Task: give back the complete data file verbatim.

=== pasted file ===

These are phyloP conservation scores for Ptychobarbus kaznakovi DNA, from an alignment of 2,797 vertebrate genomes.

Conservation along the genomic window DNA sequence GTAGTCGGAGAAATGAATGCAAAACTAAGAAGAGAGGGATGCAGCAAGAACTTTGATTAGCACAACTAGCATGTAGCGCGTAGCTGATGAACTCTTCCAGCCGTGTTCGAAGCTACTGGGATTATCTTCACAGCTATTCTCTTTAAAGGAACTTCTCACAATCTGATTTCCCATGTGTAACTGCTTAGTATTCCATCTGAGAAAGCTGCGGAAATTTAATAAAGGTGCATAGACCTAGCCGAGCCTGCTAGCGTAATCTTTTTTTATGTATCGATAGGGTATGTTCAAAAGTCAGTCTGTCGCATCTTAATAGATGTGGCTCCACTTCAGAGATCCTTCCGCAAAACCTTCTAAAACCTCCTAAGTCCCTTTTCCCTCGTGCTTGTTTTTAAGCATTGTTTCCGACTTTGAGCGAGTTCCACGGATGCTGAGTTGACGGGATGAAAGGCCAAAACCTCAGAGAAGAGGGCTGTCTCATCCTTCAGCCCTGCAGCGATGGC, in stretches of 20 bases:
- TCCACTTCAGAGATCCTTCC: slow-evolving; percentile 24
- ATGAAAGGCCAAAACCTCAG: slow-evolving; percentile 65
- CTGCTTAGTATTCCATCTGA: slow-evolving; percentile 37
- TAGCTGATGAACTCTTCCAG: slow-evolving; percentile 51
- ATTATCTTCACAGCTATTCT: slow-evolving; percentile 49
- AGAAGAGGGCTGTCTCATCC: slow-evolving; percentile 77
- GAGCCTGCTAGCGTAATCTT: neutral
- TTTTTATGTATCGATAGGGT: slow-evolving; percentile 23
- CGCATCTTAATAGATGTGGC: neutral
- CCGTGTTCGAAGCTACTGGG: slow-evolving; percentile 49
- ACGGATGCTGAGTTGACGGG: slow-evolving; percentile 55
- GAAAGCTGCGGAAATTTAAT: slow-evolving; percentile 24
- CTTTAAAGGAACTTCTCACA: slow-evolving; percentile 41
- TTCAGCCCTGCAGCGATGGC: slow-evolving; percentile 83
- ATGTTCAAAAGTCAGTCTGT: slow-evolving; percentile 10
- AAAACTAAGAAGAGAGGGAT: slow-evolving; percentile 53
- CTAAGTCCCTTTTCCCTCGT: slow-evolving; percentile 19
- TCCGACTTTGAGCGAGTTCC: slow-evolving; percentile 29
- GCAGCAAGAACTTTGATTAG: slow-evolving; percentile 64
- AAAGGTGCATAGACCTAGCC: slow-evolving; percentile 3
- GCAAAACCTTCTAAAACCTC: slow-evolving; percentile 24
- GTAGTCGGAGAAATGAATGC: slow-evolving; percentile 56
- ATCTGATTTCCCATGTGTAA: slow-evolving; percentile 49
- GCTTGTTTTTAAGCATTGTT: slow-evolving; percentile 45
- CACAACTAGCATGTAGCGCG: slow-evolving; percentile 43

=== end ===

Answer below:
These are phyloP conservation scores for Ptychobarbus kaznakovi DNA, from an alignment of 2,797 vertebrate genomes.

Conservation along the genomic window DNA sequence GTAGTCGGAGAAATGAATGCAAAACTAAGAAGAGAGGGATGCAGCAAGAACTTTGATTAGCACAACTAGCATGTAGCGCGTAGCTGATGAACTCTTCCAGCCGTGTTCGAAGCTACTGGGATTATCTTCACAGCTATTCTCTTTAAAGGAACTTCTCACAATCTGATTTCCCATGTGTAACTGCTTAGTATTCCATCTGAGAAAGCTGCGGAAATTTAATAAAGGTGCATAGACCTAGCCGAGCCTGCTAGCGTAATCTTTTTTTATGTATCGATAGGGTATGTTCAAAAGTCAGTCTGTCGCATCTTAATAGATGTGGCTCCACTTCAGAGATCCTTCCGCAAAACCTTCTAAAACCTCCTAAGTCCCTTTTCCCTCGTGCTTGTTTTTAAGCATTGTTTCCGACTTTGAGCGAGTTCCACGGATGCTGAGTTGACGGGATGAAAGGCCAAAACCTCAGAGAAGAGGGCTGTCTCATCCTTCAGCCCTGCAGCGATGGC, in stretches of 20 bases:
- TCCACTTCAGAGATCCTTCC: slow-evolving; percentile 24
- ATGAAAGGCCAAAACCTCAG: slow-evolving; percentile 65
- CTGCTTAGTATTCCATCTGA: slow-evolving; percentile 37
- TAGCTGATGAACTCTTCCAG: slow-evolving; percentile 51
- ATTATCTTCACAGCTATTCT: slow-evolving; percentile 49
- AGAAGAGGGCTGTCTCATCC: slow-evolving; percentile 77
- GAGCCTGCTAGCGTAATCTT: neutral
- TTTTTATGTATCGATAGGGT: slow-evolving; percentile 23
- CGCATCTTAATAGATGTGGC: neutral
- CCGTGTTCGAAGCTACTGGG: slow-evolving; percentile 49
- ACGGATGCTGAGTTGACGGG: slow-evolving; percentile 55
- GAAAGCTGCGGAAATTTAAT: slow-evolving; percentile 24
- CTTTAAAGGAACTTCTCACA: slow-evolving; percentile 41
- TTCAGCCCTGCAGCGATGGC: slow-evolving; percentile 83
- ATGTTCAAAAGTCAGTCTGT: slow-evolving; percentile 10
- AAAACTAAGAAGAGAGGGAT: slow-evolving; percentile 53
- CTAAGTCCCTTTTCCCTCGT: slow-evolving; percentile 19
- TCCGACTTTGAGCGAGTTCC: slow-evolving; percentile 29
- GCAGCAAGAACTTTGATTAG: slow-evolving; percentile 64
- AAAGGTGCATAGACCTAGCC: slow-evolving; percentile 3
- GCAAAACCTTCTAAAACCTC: slow-evolving; percentile 24
- GTAGTCGGAGAAATGAATGC: slow-evolving; percentile 56
- ATCTGATTTCCCATGTGTAA: slow-evolving; percentile 49
- GCTTGTTTTTAAGCATTGTT: slow-evolving; percentile 45
- CACAACTAGCATGTAGCGCG: slow-evolving; percentile 43